What bin do we use for politicians?
Our new recycling bin gets rolled out to the street tonight for the first time. It’s the size of our first apartment. What a ridiculous legacy for David Miller, mayor of all the people. Later in the year arrives another equally capacious contraption, this one for garbage. Finding a place to put that monstrosity should be fun.
I’m a fan of recycling. I’ve been composting since I was a small boy. Look up my listing in the 1989 Who’s Who and you’ll see composting listed as a recreation along with country walks. For years I’ve been separating eggshells, coffee grounds, carrot scrapings, why I even went so far as to remove the Dole labels from the banana peels knowing that they take a thousand years to disintegrate. (Are you reading this, G2?)
Then one day last month, I happened to be in the garden when I heard the garbage truck come. I thought, well, I’ll go and bring in my empty green bin. I got there in time to watch the garbage man dump the contents of the green bin into the open maw of the vehicle where all the bagged garbage went. There wasn’t even the slightest attempt to fool me that something special was happening to all my careful sorting.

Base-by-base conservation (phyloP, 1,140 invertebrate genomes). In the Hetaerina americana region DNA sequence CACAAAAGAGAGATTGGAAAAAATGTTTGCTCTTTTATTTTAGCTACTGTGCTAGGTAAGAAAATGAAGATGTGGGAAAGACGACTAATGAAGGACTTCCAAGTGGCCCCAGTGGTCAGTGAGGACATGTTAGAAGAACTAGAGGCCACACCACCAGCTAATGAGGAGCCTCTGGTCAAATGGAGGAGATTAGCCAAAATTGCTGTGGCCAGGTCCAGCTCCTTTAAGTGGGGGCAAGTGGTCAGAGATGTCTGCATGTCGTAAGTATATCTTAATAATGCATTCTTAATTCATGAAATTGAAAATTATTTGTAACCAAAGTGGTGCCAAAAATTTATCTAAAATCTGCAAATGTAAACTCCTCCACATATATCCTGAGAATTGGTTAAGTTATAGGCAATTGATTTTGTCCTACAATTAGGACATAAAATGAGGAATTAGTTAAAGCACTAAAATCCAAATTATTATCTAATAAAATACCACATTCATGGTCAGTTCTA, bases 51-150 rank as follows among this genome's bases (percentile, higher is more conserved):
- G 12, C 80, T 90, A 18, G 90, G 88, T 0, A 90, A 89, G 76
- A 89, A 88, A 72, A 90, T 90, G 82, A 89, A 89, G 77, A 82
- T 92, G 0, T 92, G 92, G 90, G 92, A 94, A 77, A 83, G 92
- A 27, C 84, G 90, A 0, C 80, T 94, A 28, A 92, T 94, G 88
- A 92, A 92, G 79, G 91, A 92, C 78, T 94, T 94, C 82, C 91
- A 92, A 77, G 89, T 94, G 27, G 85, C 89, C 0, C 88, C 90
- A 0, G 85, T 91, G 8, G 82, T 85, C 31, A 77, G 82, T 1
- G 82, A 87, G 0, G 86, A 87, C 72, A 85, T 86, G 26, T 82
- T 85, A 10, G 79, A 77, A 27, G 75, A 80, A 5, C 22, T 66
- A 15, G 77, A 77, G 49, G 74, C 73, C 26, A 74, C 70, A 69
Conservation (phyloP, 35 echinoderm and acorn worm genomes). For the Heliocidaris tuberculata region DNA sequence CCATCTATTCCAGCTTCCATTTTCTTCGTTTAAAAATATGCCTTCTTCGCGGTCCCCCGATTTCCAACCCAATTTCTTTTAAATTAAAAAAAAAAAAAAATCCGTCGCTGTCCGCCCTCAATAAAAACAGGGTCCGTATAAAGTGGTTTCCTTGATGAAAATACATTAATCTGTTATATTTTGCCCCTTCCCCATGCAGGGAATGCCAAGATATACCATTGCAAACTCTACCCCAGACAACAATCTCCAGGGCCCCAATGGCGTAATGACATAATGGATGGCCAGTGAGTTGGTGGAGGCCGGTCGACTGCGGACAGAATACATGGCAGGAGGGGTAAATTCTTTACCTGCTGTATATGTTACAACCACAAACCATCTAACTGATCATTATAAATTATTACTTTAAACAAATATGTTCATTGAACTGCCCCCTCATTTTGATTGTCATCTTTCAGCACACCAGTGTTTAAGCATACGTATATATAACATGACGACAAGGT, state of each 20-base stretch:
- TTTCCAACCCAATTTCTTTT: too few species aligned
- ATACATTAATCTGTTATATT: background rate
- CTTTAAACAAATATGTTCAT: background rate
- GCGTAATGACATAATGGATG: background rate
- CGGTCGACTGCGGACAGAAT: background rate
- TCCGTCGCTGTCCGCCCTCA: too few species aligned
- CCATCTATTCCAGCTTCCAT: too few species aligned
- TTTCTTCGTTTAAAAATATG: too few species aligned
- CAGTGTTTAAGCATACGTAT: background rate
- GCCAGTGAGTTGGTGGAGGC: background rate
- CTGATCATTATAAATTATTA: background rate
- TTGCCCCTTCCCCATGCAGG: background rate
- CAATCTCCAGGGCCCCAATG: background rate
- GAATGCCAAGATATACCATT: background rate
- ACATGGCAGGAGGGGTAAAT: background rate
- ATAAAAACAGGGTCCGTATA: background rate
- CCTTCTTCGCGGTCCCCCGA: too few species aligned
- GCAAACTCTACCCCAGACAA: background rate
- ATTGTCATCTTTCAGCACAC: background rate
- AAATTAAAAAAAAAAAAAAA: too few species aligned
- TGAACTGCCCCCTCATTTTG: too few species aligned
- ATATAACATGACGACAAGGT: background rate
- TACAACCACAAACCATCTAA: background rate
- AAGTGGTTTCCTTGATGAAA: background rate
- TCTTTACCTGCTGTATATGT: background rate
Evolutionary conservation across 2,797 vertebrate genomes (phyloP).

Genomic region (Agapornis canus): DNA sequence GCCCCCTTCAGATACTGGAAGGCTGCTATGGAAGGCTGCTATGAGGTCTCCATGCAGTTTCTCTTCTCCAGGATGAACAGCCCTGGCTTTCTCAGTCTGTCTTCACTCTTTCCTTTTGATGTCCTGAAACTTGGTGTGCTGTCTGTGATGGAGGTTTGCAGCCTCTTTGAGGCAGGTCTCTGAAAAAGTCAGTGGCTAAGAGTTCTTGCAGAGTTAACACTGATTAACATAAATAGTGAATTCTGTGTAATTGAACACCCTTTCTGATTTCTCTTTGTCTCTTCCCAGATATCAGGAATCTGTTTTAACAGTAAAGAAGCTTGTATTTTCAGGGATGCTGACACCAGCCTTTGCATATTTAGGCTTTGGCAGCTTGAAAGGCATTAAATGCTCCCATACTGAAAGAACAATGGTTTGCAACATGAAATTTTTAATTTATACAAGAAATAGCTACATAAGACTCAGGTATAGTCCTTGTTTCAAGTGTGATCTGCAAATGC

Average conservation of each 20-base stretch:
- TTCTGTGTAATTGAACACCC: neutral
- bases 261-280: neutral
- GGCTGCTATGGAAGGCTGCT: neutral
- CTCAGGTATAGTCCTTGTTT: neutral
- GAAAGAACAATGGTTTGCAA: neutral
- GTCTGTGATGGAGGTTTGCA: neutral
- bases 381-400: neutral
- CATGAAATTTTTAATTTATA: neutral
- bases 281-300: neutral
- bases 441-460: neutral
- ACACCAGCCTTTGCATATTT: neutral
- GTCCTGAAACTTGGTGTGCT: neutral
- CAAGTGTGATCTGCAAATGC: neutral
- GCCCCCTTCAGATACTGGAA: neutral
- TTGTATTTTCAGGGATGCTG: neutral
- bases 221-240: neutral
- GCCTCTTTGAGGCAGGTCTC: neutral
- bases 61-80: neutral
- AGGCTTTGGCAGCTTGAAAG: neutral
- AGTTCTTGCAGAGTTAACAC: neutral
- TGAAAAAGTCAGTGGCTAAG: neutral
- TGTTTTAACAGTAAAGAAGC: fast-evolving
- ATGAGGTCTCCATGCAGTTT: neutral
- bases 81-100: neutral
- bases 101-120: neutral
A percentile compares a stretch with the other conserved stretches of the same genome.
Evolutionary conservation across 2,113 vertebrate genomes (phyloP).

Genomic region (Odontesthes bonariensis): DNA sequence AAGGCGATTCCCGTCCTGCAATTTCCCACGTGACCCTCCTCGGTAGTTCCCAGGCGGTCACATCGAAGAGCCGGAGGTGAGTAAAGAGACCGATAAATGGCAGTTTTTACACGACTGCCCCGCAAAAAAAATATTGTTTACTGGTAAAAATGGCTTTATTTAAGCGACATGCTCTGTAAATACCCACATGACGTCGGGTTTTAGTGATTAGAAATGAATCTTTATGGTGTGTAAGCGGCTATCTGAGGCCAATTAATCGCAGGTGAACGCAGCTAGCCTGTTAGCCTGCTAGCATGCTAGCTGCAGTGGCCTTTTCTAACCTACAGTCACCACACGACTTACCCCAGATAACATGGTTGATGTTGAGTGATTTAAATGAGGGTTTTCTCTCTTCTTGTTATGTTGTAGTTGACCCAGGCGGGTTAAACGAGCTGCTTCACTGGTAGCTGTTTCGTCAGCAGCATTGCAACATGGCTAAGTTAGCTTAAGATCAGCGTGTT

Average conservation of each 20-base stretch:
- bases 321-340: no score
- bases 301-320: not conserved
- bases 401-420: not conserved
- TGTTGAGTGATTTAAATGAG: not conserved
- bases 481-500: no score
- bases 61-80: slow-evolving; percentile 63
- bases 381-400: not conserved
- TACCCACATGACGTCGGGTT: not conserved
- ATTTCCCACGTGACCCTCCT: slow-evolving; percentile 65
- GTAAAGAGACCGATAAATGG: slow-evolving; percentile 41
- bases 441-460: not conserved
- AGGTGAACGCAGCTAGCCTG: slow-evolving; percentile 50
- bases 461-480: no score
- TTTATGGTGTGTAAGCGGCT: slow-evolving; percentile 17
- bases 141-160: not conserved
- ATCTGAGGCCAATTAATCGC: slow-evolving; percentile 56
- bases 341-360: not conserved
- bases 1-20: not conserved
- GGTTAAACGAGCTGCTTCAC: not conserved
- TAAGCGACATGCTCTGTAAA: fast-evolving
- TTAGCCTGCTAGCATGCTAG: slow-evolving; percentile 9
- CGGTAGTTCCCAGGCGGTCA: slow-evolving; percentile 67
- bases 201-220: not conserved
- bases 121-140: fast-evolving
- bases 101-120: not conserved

When we lived in Washington, D.C., the city launched recycling of newspapers. Months passed before the Washington Post discovered the papers weren’t being recycled at all, they were just being dumped in a pit. I thought, oh well, that government is corrupt. The City of Toronto is worse; it’s incompetent.
Mayor Miller blew onto the scene in 2003 with such promise but he’s no better a leader than the embarrassing Mel Lastman or, for that matter, William Dennison from the 1960s. It was Dennison who once met with an African leader, signed a document, and presented him with the pen, announcing, “This is a ball point pen.” The visiting dignitary informed Dennison he was familiar with the device from his time at Oxford.
Mayor Miller, this is my bag of garbage. Do with it what you will.